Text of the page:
Explaining Design Objects

Objectives

After completing this lesson, you will be able to:

  • Explain design objects

Design Objects in the Enterprise Services Repository (ESR)

Design objects are always assigned to one software component version. The uniqueness of an object is determined by the name and namespace, not by the software component version.

The table shows the most important design objects in the form of a hierarchy. The root nodes are service interfaces.

Most Important Design Objects

Design ObjectFunctionMandatory
Service InterfaceEncapsulates message types and defines parameters for runningYes
Message TypesEncapsulates data typesYes
Data TypesDescribe the structure of the data that can be exchangedYes
MappingsStructure and data mapping on XML basisNo
Imported ObjectsIDoc and method signatures of BAPIs can be importedNo
External DefinitionsExternally-defined data structure that is imported into the ES RepositoryNo
Context objectsAn abstracted alias of a specific part of a data typeNo

Data Types

Data types are the basic components of interfaces and define simple or complex XML data structures that you create or import in a data type editor.

With SAP Process Integration (PI), you determine the structure of data types based on their classification.

The various data types are as follows:

  • Freely modeled data types
  • Core Data Types (CDT's)
  • Aggregated Data Types

SAP uses CDTs and aggregated data types to create the signature of enterprise services.

Message Types

The message type describes the structure of a message that SAP Process Integration (PI) sends or receives and determines the root element of the message. The message type references a single and complex data type and can be used for both outbound and inbound service interfaces.

An eXtensible Markup Language Schema Definition (XSD) version of the message type is provided in the Enterprise Services Repository (ESR) for the export of the interface.

Service Interfaces

All interfaces involved in the message flow of the scenarios should be stored in the ESR. In this way, you can choose the interface objects using input help during configuration.

Service Interfaces belong to one of these categories:

  • Inbound (provides a function by an application - Receiver system)
  • Outbound (calls a function of an application - Sender system)

A service interface represents a set of functions that is either provided by an application (inbound service interface) or used by an application (outbound service interface). You can consider the set of functions a service interface represents as a subset of the functions implemented by a process component. However, a service interface in the Enterprise Services Repository contains merely the metadata of a service, abstracted from any implementation details.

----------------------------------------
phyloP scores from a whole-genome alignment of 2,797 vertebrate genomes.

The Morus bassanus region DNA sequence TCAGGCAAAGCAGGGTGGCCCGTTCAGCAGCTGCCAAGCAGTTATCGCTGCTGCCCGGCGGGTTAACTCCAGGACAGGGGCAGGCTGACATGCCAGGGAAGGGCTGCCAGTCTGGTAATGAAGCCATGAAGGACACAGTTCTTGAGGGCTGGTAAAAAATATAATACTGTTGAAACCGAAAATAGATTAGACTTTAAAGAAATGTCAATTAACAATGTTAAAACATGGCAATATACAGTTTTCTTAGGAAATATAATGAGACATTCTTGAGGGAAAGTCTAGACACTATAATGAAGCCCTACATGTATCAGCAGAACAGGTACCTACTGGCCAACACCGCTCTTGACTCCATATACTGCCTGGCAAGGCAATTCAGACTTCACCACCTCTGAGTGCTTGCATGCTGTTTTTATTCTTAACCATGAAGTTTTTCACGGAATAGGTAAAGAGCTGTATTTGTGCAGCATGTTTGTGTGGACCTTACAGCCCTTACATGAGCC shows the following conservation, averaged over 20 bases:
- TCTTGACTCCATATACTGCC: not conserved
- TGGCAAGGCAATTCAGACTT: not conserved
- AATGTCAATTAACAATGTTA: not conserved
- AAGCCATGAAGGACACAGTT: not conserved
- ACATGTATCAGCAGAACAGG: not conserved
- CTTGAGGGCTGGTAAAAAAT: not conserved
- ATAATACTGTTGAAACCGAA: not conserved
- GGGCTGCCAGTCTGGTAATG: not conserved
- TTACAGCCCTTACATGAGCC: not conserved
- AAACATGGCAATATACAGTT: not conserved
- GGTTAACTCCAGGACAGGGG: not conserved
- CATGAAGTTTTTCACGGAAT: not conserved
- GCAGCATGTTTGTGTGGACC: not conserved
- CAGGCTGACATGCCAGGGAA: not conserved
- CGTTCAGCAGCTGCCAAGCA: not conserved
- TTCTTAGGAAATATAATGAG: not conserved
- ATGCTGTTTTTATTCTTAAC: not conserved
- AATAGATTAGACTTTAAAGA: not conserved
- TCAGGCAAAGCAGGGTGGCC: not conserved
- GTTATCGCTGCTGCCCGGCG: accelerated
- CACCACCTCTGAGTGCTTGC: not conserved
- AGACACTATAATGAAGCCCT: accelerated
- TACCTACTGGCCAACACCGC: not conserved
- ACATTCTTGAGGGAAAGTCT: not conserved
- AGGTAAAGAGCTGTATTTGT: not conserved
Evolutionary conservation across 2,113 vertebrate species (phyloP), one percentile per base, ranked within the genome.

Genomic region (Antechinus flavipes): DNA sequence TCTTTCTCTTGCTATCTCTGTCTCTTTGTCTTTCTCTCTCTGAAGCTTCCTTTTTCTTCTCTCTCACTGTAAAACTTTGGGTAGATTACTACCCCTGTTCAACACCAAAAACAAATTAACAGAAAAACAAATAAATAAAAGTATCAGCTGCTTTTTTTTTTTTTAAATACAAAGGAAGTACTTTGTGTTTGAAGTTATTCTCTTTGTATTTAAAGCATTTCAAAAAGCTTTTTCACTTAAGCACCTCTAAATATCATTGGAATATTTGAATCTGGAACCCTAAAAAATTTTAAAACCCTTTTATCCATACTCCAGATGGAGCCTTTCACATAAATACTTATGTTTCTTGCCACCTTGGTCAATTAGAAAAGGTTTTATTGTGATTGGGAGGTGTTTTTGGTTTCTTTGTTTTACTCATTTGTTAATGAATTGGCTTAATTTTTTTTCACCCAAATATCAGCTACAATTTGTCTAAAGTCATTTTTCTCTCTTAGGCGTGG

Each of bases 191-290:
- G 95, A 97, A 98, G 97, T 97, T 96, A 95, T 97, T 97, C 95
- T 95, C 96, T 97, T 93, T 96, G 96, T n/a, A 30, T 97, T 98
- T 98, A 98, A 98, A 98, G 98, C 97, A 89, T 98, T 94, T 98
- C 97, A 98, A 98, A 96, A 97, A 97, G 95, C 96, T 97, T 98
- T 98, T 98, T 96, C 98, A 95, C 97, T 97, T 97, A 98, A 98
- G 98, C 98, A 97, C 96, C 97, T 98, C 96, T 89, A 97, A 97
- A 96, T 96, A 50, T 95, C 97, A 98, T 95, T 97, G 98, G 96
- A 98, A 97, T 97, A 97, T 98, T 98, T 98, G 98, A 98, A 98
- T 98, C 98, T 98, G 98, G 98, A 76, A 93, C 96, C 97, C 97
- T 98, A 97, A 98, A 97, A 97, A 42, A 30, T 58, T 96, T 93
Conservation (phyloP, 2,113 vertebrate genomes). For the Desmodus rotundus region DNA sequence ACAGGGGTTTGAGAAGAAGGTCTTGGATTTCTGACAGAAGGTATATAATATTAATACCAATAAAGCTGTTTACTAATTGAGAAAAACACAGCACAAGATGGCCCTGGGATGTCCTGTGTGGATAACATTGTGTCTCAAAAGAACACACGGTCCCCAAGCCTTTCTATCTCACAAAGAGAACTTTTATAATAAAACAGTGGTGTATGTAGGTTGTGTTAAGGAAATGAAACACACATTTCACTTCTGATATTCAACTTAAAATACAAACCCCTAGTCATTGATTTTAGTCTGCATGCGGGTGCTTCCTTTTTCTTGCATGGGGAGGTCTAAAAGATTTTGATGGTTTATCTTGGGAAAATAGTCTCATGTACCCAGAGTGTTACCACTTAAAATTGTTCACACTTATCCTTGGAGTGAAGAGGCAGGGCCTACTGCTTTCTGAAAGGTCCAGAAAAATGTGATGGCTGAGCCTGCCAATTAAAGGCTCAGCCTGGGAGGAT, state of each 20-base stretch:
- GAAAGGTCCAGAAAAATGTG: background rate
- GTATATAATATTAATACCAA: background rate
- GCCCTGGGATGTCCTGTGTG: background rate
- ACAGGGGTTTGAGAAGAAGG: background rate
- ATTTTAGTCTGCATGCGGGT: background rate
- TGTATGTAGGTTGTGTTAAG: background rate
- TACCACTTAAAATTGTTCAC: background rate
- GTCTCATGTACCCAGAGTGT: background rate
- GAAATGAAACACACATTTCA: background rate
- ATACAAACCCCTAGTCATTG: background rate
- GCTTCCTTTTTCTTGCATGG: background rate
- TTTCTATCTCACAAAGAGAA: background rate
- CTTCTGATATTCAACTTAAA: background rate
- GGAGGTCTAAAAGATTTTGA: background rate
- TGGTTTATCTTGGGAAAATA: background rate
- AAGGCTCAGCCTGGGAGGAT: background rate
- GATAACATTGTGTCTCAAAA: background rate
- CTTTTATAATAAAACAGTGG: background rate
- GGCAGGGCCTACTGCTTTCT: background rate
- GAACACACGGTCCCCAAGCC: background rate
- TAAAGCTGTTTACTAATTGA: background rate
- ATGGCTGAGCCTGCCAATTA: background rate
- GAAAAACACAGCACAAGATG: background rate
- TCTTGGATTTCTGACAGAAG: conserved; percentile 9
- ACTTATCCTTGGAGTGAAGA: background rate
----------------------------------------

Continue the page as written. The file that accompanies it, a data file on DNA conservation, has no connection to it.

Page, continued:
Service interfaces are based on the Web Services Description Language (WSDL), an XML-based language for describing Web Services and how to access them. However, when you create interface objects in the Enterprise Services Repository, you do not need to be familiar with the syntax of WSDL because you can use the relevant editor to specify the interface attributes.

External Definition of Interfaces

You can import interfaces into the Enterprise Services Repository (ESR) with structures that have been defined using the following:

  • Web Service Description Language (WSDL)
  • XML Schema Definition (XSD)
  • Data Type Definition

Imported Objects

You can import Remote Function Call (RFC) signatures and Intermediate Document (IDoc) types from the SAP system by using an RFC. This enables you to generate an XML schema.

In this case, connection data to the SAP system containing the current RFC signatures or IDoc types is defined for the software component.

SAP only delivers some RFC signatures and IDoc types of the software components in the ESR.

Verify Design Objects in the ESR

Business Scenario

You are a system administrator and your company has different interfaces. Each interface has its own objects. As a part of your work, you need to determine what objects your company uses.

For this exercise, use system NWK.

Note
Your SAP NWDS needs to be configured as described in exercise Connect SAP NWDS to Your Process Orchestration System.

Exercise Information

Note

In this exercise, when the values include ##, replace the character with a two-digit number (01–30).

Note
The exercises in this course were tested with Microsoft Internet Explorer. If you use any other browser, the behavior in some exercises might be different.

Exercise Options

You can perform this exercise in two ways:

  1. Live Environment: choose Start Exercise, and from the entry page choose Open PDF Document. Follow the steps described in this pdf in your own system landscape.
  2. Simulation: choose Start Exercise, and from the entry page choose Start Tutorial. Watch the step-by-step instructions within the simulation.
Note
We recommend running the simulation first.

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